Origin; The 'rule of thumb' has been said to derive from the belief that English law allowed a man to beat his wife with a stick so long as it is was no thicker than his thumb. In 1782, Judge Sir Francis Buller is reported as having made this legal ruling and in the following year James Gillray published a satirical cartoon attacking Buller and caricaturing him as 'Judge Thumb'.
When I was around six years old, an uncle gave me a tape measure as a bit of a plaything, to keep me out of mischief during a holiday. It was a good ploy, as I spent much time wandering around measuring everything I could literally lay my tape upon. It started a fascination with measures, which lasted.
Later, I studied the Romans and got interested in their measuring system, for example, the pes, or Roman foot, pollex or thumb and the palmus or palm, together with the cubit and gradus or step. I discovered that my thumb from knuckle to tip was approximately an inch or 2.5cm, while my hand span was 9 inches or 22cm. Counting the steps between lampposts was a short term slight obsession, to find out if it was always the same. Uncle Don has a lot to answer for…
This still is the case. It can be quite useful if out without a tape measure, to know that four handspans would equal approximately 36 inches or one yard, in old measures, or five handspans, not quite flexed would approximately equal a metre. It can be useful when considering a piece of furniture or similar, to estimate whether it would fit or not.
The strips also doubled as the border for a display, so had multiple purpose.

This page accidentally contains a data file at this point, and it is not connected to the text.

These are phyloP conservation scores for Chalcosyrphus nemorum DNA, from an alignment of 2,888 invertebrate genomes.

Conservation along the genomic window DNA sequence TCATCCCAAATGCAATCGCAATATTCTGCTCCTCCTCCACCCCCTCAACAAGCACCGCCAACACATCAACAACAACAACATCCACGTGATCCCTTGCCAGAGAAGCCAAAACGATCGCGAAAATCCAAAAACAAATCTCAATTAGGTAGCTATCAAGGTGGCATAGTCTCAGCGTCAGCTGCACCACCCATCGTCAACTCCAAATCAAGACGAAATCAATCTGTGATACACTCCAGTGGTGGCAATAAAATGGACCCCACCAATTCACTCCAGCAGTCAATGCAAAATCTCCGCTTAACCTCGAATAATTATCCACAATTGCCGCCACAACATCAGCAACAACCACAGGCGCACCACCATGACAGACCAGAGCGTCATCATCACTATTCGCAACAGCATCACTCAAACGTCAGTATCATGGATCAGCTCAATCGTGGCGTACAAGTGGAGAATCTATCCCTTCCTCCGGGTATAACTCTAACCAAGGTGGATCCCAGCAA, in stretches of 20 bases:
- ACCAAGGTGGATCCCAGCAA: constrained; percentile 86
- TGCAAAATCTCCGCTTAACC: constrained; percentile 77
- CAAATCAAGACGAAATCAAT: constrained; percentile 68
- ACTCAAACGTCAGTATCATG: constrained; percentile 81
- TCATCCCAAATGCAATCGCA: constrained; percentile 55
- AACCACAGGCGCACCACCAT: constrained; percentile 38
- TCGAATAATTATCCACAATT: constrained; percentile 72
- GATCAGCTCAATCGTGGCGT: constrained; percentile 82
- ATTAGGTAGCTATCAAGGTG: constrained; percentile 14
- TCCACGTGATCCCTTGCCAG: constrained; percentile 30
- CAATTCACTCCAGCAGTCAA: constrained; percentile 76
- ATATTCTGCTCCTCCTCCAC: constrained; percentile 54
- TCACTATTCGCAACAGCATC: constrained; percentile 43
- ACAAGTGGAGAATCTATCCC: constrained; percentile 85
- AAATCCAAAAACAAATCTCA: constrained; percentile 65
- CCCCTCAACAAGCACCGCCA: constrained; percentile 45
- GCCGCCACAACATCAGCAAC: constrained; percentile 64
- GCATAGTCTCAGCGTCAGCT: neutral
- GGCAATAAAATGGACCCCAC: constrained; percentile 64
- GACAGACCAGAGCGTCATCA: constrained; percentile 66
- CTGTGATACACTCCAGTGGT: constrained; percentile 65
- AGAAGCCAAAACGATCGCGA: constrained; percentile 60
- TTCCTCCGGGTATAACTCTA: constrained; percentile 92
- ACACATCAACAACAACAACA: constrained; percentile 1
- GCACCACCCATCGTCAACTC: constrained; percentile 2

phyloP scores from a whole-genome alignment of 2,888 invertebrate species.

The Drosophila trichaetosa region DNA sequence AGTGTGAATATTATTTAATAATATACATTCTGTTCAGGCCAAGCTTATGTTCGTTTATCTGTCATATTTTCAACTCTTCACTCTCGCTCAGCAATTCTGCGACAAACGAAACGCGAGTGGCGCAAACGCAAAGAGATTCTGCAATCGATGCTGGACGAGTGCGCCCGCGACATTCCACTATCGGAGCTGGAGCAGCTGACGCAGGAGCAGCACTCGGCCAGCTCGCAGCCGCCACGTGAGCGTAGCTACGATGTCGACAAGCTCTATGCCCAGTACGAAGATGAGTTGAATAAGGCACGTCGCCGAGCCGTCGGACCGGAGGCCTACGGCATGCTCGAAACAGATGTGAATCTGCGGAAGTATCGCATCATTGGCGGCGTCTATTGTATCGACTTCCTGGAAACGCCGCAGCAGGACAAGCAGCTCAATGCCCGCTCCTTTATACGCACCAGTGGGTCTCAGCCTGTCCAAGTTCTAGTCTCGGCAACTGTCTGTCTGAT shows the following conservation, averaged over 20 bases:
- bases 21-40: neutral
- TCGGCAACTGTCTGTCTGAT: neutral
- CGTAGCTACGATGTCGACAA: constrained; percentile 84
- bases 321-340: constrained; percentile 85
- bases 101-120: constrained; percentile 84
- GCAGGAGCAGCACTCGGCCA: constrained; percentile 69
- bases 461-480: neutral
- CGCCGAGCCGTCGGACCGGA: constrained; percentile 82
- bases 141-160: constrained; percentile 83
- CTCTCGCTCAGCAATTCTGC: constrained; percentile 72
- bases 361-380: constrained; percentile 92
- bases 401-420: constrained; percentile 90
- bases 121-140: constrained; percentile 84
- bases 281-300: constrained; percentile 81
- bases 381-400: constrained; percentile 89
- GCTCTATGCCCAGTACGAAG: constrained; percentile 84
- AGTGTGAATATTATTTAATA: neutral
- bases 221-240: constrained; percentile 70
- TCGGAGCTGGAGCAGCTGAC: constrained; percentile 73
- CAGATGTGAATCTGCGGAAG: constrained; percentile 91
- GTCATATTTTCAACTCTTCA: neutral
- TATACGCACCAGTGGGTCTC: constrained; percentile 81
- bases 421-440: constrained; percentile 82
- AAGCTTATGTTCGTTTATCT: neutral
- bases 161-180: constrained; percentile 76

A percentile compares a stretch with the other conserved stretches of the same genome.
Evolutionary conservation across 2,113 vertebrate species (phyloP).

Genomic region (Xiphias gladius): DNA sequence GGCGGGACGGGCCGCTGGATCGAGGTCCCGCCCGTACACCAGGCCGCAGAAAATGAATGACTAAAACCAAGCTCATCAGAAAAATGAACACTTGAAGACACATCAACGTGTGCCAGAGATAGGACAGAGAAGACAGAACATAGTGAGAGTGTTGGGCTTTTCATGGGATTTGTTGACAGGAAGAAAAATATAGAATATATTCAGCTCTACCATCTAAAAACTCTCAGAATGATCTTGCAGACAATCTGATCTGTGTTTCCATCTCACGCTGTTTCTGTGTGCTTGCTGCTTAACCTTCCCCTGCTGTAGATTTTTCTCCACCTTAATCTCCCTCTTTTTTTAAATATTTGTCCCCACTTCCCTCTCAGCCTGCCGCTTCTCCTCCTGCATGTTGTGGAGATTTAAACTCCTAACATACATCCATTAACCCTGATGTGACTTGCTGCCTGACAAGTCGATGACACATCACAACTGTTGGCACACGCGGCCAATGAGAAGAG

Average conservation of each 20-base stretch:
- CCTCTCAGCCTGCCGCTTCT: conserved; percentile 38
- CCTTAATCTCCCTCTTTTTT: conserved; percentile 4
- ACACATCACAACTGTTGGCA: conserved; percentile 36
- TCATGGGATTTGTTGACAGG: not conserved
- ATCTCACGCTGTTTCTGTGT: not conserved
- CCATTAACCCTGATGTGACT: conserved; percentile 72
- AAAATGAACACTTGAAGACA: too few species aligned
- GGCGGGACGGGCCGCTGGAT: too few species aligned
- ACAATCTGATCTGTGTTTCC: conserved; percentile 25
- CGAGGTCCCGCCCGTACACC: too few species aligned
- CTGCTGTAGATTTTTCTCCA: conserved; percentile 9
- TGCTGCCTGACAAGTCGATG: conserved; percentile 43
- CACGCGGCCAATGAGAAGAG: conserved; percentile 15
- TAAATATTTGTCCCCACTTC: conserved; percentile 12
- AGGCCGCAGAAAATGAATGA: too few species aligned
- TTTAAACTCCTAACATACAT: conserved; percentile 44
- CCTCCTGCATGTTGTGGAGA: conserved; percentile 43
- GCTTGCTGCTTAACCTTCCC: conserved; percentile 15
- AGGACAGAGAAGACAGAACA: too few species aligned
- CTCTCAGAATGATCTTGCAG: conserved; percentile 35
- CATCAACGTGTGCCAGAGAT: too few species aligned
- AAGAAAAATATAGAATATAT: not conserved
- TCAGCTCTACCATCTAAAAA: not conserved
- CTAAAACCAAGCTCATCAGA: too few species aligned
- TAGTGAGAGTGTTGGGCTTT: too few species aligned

We did an experiment with each child using their feet to measure the length and width of the classroom. The results were counted and tallied and, surprise, there was a range of result, which lent themselves to a variety of recording methods; arrow charts, lists, bar charts…
I made up a story about a king who asked a carpenter to make a boat that was one hundred feet long. The carpenter worked diligently, and created the most magnificent boat ever seen. When the king came back he took one look at the boat, admired it’s elegance and then put the carpenter in jail for creating a boat that was too short…
The children had to discuss why the king might be angry. The need for agreed measures was brought up and they all agreed that the king should have left a pattern of his own foot as the unit of measurement. A wider discussion explored the basis for standard measures across everyone and the activities were repeated using metre sticks or tape measures.
Measures were always a significant part of much planning; most Primary topics effectively lend themselves, at some point to being able to measure something, in some form, using standard or non-standard measures. It allows working mathematically out of doors, with the results able to be collated and recorded in a variety of forms appropriate to the needs of the age group, introducing young children to data forms early.
So, as a rule of thumb, I’d sometimes fill in odd moments with a bit of measuring. It’s surprising how much pleasure young children get by finding that their bodies are natural measures.